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Frederick E Shearer.

The Pacific tourist : J.R. Bowman's illustrated trans-continental guide of travel, from the Atlantic to the Pacific Ocean ... : acomplete traveler's guide of the Union and Central Pacific Railroads ... online

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Online LibraryFrederick E ShearerThe Pacific tourist : J.R. Bowman's illustrated trans-continental guide of travel, from the Atlantic to the Pacific Ocean ... : acomplete traveler's guide of the Union and Central Pacific Railroads ... → online text (page 49 of 61)
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the road ascends from the river to an extensive
mountain basin, walled in by yet loftier moun-
tains a sort of semicircular wall from Scott's
Mountain on the north to Trinity on the west and
Castle Rock on the south-east. On the east side
of the road, and in this great basin, Mt. Shasta
rears its lofty head into the dark, deep blue of
heaven.

This delightful region is of easy access ; and



while the Yosemite Valley is reckoned the most
wonderful attraction of nature in California, it
is surpassed in many respects by Mt. Shasta.
Shasta has an elevation of 14,444 feet, according
to Professor Whitney, and that of Mt. Blanc is
but 15,739 feet. Mt." Whitney is the only moun-
tain in the United States known to be higher
and that by only 500 feet. But Mt. Whitney is
flanked by numerous other mountains nearly as
high, while Shasta rises about 11,000 feet above
the surrounding country on every side.

Mt. Whitney and Mt. Lyell have glaciers of
feeble vitality, but Shasta has three, each living
and accessible. It is the only mountain in Amer-
ica where glacial phenomena may be carefully
studied with trifling exertion.

Mt. Shasta has two peaks, one called the Cra-
ter Peak, although both were active volcanoes at
a former day. The Crater Peak, Professor Whit-
ney said in 1865, was " believed by many to be
quite inaccessible. Its sides appear to be covered
with loose volcanic materials, probably ashes,
lying at the highest angle possible without slid-
ing down." Now it is frequently climbed, its
sides being covered with blocks of trachyte of
all sizes, which have broken from the crater
walls above. They slip down and retard the
climbing, but the footing is secure In the steepest
places. Only a few feet below the summit on
the main peak, and above glaciers and ice-fields,
there are springs of boiling water and juts of
i constantly escaping steam, all strongly impreg-
nated with sulphur. It was these that kept
John Muir and his guide, Jerome Fay, from per-
ishing when a storm overtook them on the sum-
mit and compelled them to spend a night there.
They froze on one side and roasted on the other.

The panorama from the summit is beyond de-
scription. The view takes in the whole of Cal^
ifornia from the Coast Range to the Sierra
Nevadas, and from the Bay of San Francisco far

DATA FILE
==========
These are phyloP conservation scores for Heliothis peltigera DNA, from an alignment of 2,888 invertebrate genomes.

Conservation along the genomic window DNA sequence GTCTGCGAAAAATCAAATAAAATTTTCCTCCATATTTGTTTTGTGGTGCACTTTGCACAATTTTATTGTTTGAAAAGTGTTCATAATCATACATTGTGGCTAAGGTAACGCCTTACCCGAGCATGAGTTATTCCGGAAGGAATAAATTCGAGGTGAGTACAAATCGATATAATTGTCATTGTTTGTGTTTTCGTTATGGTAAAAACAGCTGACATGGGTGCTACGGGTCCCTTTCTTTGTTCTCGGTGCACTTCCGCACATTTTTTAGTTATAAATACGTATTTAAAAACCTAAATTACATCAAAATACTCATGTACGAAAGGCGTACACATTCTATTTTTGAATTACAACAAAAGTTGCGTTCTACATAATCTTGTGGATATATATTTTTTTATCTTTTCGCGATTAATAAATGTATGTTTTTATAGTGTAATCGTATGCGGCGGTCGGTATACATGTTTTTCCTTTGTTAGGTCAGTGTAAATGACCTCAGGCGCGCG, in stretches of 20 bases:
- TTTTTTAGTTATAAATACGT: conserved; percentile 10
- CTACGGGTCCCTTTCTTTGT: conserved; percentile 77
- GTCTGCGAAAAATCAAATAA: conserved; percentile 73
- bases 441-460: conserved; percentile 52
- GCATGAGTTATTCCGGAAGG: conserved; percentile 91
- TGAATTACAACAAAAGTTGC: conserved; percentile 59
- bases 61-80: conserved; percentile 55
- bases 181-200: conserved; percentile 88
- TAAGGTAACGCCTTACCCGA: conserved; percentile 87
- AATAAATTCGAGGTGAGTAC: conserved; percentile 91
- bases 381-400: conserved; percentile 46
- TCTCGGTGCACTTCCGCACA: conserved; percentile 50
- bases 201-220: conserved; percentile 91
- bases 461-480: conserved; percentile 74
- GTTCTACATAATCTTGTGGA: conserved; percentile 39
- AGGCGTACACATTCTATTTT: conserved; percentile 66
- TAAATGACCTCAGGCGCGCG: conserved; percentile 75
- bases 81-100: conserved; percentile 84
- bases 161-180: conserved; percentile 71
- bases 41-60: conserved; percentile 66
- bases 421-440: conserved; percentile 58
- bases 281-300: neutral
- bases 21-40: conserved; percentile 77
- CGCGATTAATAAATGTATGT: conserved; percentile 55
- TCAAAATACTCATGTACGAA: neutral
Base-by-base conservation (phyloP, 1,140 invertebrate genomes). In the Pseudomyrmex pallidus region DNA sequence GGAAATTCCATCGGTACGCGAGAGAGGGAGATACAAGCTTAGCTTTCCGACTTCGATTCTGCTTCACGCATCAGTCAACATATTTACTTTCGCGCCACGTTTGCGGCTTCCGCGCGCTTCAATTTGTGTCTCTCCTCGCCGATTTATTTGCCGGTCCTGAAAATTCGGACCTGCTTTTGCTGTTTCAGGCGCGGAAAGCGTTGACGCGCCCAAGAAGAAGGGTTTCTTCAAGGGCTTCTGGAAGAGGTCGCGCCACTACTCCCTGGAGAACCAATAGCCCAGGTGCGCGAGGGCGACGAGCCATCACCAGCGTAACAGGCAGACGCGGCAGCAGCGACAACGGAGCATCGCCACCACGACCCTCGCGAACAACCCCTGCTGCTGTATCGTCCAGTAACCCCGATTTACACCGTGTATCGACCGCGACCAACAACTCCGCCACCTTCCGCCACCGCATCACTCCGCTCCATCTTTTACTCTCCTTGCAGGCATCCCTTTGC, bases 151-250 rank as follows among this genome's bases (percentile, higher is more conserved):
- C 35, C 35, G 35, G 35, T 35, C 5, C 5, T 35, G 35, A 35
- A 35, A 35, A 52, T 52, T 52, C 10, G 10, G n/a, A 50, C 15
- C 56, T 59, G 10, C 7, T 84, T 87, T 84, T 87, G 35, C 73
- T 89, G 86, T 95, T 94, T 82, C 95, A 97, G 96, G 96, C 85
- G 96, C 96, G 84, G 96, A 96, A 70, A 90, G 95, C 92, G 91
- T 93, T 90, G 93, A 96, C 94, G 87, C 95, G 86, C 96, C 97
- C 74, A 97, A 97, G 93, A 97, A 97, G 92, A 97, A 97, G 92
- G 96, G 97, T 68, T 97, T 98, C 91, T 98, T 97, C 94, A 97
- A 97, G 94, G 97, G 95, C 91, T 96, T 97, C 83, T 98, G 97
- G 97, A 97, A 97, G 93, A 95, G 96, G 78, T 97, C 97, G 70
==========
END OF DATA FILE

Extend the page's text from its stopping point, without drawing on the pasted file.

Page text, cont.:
beyond the Oregon boundary not less than 450
miles. It is probably unsurpassed in the world.
Once the writer stood upon the summit in July,
and there lay around him 100 square miles of
snow. Often rolling masses of fleecy clouds shut
out all below, and one is left as in the very cham-
ber of heaven. As one climbs the mountain he
will hear the water gurgling through the loose
rocks, fed by the melting sjiows, but no stream
flows directly from the Butte. A journey of 100
miles around the cone may be made without
crossing a stream or finding a spring.

The ascent of Shasta is full of interest to every
lover of nature. The flora is remarkable, and has
attracted to it in person such eminent scientists
as Sir Joseph Hooker and Asa Gray. The ascent of
the mountain is always made from Sisson's, a
charming hotel in Strawberry Valley, Siskiyou
County, California, one of the best and cheapest
places of resort in the State. Horses, guides,



304



blankets, and provisions are furnished. If there
are three in the party the cost will be $15 each,
and $20 if only one. The trip reqxiires 36 hours.
The first night is spent camping at the upper
edge of the pinus flexilis and the lower edge of
the snow, at an elevation of about 10, 000 feet. La-
dies have occasionally made the ascent, and any
strong able-bodied man or woman can do so. It
is difficult, but not dangerous.

Mr. Sisson has erected a house on the sum-
mit of the mountain, in whicli tourists may
spend the night.

Besides Mt. Shasta there are hundreds of inter-
esting places to visit or to see. The Black Butte,
called the Black Cone by the Geological Survey,
is a sugar-loaf mass of trachyte more than 6000
feet above the sea, with an outline in the horizon
as regular as it would' seem an axe could hew it.
It is in striking contrast with the deep blue azure
and the bright green of Strawberry Valley.

Castle Rock seen from the stage-road is a
wonderful uplift of granite, perhaps surpassing
every thing of the kind outside of Yosemite
Valley, and strongly resembling the Sentinel
Dome.

Castle Lake, Picayune Lake, the Big Spring,